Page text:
The latest to leave Shanghai is Brad Ferguson, of the website BradF.com, which has long since ceased to be his domain, but it’s how I originally got in touch with Brad. He helped me move into my first apartment in Shanghai the first time we met, which I think was a pretty good sign that he was a decent guy.
Brad did one thing before leaving which I thought was quite interesting. He got a Chinese character tattoo. Seems like most of the time the ones getting Chinese character tattoos are white people that have never set foot in Asia, and oftentimes end up inking questionable symbols on their bodies. Brad, however, got a pretty cool Chinese poem tattooed on his arm:
Not sure exactly about the meaning of a white guy getting such a tattoo on his arm as he leaves China, but it makes me think.
The U.S. Consulate in Shanghai is helping U.S. citizens mail their ballots back to meet the state deadlines:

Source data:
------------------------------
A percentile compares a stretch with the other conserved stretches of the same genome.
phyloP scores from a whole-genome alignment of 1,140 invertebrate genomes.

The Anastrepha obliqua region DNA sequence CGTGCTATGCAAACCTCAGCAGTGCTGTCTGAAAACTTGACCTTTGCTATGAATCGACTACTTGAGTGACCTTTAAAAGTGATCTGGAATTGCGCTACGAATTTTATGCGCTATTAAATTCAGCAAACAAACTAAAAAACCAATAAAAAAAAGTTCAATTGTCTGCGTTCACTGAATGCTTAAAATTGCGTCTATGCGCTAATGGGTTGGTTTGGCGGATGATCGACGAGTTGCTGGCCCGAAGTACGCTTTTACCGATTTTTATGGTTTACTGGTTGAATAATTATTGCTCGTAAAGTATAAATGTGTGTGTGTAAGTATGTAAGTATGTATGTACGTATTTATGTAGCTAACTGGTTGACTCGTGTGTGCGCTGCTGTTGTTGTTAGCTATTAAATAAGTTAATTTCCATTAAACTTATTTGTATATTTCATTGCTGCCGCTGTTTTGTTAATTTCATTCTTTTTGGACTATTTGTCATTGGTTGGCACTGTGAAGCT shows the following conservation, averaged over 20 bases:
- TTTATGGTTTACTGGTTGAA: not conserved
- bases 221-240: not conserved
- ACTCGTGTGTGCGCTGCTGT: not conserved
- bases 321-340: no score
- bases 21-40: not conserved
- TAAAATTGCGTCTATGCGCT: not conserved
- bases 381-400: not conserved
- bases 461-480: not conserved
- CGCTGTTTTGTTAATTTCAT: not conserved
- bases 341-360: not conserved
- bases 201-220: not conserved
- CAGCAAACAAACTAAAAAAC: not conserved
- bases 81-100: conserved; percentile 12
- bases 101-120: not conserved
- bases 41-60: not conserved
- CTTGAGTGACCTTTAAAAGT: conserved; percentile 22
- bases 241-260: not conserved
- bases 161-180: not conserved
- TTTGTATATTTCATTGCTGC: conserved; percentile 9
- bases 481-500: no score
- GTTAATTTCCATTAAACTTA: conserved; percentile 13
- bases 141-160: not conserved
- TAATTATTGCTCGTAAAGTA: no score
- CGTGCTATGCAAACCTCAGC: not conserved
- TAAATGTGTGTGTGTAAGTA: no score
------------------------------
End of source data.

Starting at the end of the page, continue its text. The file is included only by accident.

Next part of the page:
> Returning your ballot by mail. Place your voted ballot in a U.S. postage-paid envelope containing the address of your local election officials. Drop it off at the Consulate and we’ll send it back home for you without the need to pay international postage. If you can’t visit the Consulate in person, ask a friend or colleague drop it off for you. If it’s easier for you to use China’s postal system, be sure to affix sufficient international postage, and allow sufficient time for international mail delivery. If time is tight, you may want to use a private courier service (e.g., FedEx, UPS, or DHL) to meet your state’s ballot receipt deadline.
> You can submit your ballot to us to be delivered by diplomatic pouch at the entrance to the consular section at the 8th Floor, Westgate Mall, 1038 Nanjing West Road, between the hours of 8:30am and 5pm on weekdays. Your ballot must be sealed in the security envelope and mailing envelope. However, since it takes up to three weeks to send mail to the U.S. via our diplomatic pouch, we recommend you drop off your ballot of no later than next Tuesday, October 16. After that time, we recommend you use an express private courier service such as the ones mentioned above to ensure your ballot arrives on time.
Email source: “Message for U.S. Citizens: Completing and Returning Absentee Ballots” from ShanghaiACS@state.gov